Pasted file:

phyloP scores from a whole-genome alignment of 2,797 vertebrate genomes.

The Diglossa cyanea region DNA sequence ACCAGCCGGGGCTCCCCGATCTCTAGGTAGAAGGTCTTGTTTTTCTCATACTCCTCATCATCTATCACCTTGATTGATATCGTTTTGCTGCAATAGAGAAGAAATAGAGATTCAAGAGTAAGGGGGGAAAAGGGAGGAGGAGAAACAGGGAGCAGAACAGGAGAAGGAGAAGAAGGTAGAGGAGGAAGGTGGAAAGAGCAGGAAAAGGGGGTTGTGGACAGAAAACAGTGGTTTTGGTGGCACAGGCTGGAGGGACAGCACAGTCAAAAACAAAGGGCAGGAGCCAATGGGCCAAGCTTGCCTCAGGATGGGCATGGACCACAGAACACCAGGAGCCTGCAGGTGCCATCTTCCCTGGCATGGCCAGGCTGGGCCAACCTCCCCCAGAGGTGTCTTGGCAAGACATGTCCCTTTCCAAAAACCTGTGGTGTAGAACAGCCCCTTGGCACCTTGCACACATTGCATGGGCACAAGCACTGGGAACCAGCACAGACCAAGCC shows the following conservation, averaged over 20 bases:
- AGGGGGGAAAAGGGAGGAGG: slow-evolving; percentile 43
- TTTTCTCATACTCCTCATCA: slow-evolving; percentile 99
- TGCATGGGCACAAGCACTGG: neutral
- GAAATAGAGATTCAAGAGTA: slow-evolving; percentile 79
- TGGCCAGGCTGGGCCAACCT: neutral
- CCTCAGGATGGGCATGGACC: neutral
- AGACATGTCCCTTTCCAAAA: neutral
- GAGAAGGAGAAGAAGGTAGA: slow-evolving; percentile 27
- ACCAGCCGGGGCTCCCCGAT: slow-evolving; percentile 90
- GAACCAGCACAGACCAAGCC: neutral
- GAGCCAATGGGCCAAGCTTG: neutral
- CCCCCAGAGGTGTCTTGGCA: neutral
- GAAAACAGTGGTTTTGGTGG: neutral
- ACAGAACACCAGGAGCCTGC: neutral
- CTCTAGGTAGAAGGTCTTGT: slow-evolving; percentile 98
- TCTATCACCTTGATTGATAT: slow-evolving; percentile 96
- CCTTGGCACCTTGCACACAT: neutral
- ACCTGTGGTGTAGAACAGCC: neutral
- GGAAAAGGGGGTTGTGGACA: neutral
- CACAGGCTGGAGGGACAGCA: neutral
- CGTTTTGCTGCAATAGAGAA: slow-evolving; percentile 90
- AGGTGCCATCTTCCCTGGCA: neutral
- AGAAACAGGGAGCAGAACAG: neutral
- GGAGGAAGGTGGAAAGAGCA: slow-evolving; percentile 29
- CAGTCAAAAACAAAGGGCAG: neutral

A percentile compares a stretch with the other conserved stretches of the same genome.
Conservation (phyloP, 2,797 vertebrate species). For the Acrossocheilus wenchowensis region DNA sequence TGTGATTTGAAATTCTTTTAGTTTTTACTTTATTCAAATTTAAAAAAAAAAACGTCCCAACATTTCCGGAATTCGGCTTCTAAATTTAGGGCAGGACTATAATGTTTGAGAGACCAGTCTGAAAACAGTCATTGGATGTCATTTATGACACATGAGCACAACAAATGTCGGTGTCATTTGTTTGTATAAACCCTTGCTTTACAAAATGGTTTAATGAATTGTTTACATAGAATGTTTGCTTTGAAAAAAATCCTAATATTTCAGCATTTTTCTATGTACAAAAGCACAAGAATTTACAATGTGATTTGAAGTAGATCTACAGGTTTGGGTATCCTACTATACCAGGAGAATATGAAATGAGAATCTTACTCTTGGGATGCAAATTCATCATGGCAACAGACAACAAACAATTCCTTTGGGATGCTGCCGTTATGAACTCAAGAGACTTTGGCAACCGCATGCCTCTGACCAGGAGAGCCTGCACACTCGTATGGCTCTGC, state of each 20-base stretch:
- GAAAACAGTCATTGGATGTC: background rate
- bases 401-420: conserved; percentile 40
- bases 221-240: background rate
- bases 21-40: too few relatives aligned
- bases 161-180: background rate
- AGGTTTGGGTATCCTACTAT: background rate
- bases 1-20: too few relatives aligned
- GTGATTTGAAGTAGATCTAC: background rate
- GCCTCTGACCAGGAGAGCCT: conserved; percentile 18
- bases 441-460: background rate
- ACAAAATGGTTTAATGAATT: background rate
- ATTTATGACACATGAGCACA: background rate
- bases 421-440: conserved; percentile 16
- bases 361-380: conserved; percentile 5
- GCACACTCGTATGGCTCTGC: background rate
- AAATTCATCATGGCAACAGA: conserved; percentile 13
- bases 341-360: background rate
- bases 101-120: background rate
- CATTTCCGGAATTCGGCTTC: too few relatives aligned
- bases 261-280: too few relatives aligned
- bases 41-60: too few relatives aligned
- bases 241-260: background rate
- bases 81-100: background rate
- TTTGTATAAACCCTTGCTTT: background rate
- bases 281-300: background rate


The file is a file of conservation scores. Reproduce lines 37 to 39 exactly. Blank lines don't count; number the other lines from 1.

- GTGATTTGAAGTAGATCTAC: background rate
- GCCTCTGACCAGGAGAGCCT: conserved; percentile 18
- bases 441-460: background rate